Thank you for your comment on the Draft FFY 2024 Unified Planning Work Program. At this time, the UPWP does not directly fund the MBTA’s work on the Green Line Extension. Comments or questions regarding the Green Line Extension can be directed to the MBTA at
FFY 2024 UPWP:
EV Charging
Ross Bloom, Wellesley resident Request / Suggest The Program should incorporate some planning studies and gather community input on the possibility of having publicly available Level 1 EV charging on public street curbsides, for residents of city neighborhoods that rely on street parking. This is a potential way to unlock resources and access for currently underserved communities wherever residents rely on street parking. Since Americans do 80+% of their EV charging at home, we need to figure out a way to provide equitable access to an experience that feels like home charging, to those that live in cities and/or rely on street parking and can’t set up a charger in a driveway or garage. Current public charging projects are focused on Level 2 and Supercharging but these are very expensive solutions, difficult to implement in urban neighborhoods, and add immense stress to electrical grids. Just focusing on Level 2 and Supercharging is leaving residents of many city neighborhoods behind and causing delays in building out this critical infrastructure. Many cities and towns in the MPO could benefit from this type of infrastructure. If you work with the right stakeholders and connect Level 1 chargers directly onto utility poles, then you can deploy hundreds of these kinds of chargers for much less than any Level 2 or Supercharger out there. Urban dwellers tend to drive less than suburbanites for whom the current EV infrastructure is being disproportionately designed (for example, the average resident of Washington DC drives only ~20 miles a day). Level 1 can charge 30+ miles overnight while the driver sleeps, and can be part of a solution if placed near enough to people’s homes (i.e. within a 5 min walk) and paired with other available fast charging. Many urban dwellers that want to adopt EV but are worried about charging access are also opting for plug-in hybrids for which Level 1 is a more than sufficient solution. This area of opportunity isn’t being given enough attention or serious consideration and we are missing a chance to quickly address a significant gap in access and equity in electric vehicle infrastructure. I hope that the Program can dedicate some resources to considering the option of Level 1 Public Charging. Full disclosure, my passion for this topic is partly related to a startup business I founded here in Massachusetts to address this Public Level 1 EV charging need. I am happy to discuss further with the Program team as I have some additional research input I can provide on the topic. Public Level 1 Charging accessibility on curbsides in inner city neighborhoods can address the following stated goals of the Program: --Eliminate harmful environmental, health, and safety effects of the transportation system on people in disadvantaged communities. --Prioritize investments that address air pollution and environmental burdens experienced by disadvantaged and vulnerable communities. --Support transit vehicle electrification and use of electric vehicles throughout the transportation system to reduce greenhouse gases and other air pollutants. Thank you, Ross Bloom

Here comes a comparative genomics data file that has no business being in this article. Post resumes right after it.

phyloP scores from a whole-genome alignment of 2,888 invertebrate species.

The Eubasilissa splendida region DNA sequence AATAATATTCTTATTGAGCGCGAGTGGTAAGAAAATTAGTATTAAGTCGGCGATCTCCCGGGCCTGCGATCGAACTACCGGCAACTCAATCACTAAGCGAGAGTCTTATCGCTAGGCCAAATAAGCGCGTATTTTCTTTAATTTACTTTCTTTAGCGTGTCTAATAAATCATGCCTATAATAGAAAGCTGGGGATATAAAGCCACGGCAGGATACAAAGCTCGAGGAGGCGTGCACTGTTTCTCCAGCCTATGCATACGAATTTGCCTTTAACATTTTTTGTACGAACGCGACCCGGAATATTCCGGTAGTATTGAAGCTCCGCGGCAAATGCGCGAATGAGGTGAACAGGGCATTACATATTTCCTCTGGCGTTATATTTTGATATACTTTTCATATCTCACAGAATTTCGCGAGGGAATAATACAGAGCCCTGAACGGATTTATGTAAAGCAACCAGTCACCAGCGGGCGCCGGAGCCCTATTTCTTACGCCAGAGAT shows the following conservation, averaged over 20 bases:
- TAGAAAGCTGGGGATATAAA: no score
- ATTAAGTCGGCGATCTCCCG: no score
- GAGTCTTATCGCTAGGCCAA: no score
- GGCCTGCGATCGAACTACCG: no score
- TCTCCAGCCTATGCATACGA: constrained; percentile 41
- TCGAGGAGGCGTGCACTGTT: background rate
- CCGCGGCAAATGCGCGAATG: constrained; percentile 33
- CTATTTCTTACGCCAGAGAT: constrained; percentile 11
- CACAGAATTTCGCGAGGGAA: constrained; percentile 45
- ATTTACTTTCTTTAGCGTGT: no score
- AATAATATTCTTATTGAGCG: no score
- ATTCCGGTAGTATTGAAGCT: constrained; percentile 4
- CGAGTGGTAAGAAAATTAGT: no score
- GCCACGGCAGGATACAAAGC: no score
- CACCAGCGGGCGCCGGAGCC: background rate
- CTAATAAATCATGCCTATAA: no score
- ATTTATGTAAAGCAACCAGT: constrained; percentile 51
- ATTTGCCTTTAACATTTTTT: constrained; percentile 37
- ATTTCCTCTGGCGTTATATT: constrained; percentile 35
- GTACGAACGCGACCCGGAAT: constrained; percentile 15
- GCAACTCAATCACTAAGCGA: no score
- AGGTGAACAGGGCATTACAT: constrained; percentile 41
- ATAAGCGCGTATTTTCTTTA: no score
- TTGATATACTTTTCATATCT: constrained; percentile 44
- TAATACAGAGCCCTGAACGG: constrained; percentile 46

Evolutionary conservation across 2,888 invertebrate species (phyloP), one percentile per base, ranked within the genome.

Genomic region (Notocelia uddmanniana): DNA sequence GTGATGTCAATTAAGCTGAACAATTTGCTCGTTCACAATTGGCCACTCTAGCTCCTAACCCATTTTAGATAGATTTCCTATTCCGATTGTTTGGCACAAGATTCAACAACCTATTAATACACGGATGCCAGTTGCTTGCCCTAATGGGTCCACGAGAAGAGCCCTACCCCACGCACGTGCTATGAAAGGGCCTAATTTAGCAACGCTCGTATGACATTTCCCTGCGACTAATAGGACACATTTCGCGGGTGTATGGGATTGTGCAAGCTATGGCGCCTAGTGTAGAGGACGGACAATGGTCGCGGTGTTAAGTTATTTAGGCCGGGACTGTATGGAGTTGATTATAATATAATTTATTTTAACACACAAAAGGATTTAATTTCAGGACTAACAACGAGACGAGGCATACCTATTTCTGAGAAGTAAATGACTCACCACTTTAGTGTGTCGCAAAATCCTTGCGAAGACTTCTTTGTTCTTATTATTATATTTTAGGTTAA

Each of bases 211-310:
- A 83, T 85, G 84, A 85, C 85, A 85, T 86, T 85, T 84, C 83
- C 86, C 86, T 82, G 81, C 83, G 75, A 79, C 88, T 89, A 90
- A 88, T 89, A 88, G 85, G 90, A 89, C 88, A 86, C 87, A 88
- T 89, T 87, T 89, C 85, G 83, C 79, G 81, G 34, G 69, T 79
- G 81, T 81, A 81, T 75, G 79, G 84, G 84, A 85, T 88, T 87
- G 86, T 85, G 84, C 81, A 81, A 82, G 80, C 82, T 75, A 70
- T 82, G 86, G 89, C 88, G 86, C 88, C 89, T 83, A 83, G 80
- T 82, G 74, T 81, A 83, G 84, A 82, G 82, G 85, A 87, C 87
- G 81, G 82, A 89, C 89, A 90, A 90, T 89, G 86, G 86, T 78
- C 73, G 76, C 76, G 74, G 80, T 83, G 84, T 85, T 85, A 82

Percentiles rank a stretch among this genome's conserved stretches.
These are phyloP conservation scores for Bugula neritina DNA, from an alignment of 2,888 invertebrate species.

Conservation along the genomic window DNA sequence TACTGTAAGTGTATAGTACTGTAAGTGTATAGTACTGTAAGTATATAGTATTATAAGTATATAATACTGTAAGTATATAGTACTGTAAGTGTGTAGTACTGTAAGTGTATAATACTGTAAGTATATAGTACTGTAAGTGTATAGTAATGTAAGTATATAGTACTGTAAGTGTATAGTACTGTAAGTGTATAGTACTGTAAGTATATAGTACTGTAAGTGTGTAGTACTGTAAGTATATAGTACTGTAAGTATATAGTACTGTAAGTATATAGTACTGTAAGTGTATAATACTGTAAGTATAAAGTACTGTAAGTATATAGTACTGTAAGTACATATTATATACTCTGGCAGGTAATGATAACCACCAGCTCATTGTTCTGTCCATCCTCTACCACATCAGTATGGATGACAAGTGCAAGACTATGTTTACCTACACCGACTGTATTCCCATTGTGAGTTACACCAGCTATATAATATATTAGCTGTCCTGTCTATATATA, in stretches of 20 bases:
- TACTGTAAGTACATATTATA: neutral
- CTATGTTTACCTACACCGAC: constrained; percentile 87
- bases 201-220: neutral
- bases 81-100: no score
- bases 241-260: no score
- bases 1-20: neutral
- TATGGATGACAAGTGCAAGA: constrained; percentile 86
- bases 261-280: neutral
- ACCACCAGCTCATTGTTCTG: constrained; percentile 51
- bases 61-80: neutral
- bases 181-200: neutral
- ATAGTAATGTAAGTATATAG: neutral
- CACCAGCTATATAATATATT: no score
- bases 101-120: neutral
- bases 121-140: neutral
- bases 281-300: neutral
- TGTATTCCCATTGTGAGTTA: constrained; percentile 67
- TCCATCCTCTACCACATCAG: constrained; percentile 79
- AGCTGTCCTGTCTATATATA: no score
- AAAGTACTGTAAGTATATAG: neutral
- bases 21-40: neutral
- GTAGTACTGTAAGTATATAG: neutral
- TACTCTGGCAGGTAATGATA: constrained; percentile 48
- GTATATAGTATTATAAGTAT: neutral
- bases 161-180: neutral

Letter available on page B-9
Thank you for your comments on the FFY 2024 UPWP regarding EV charging. Your comment will be shared with the MPO Board and the Climate Resilience Program manager.
FFY 2024 UPWP: Process, Studies, Programs Regional Transportation Advisory Council (Advisory Council) Support, Request, Concern Advisory Council comment letter on draft FFY 2024 UPWP: process, selected studies, programs that support the 3C process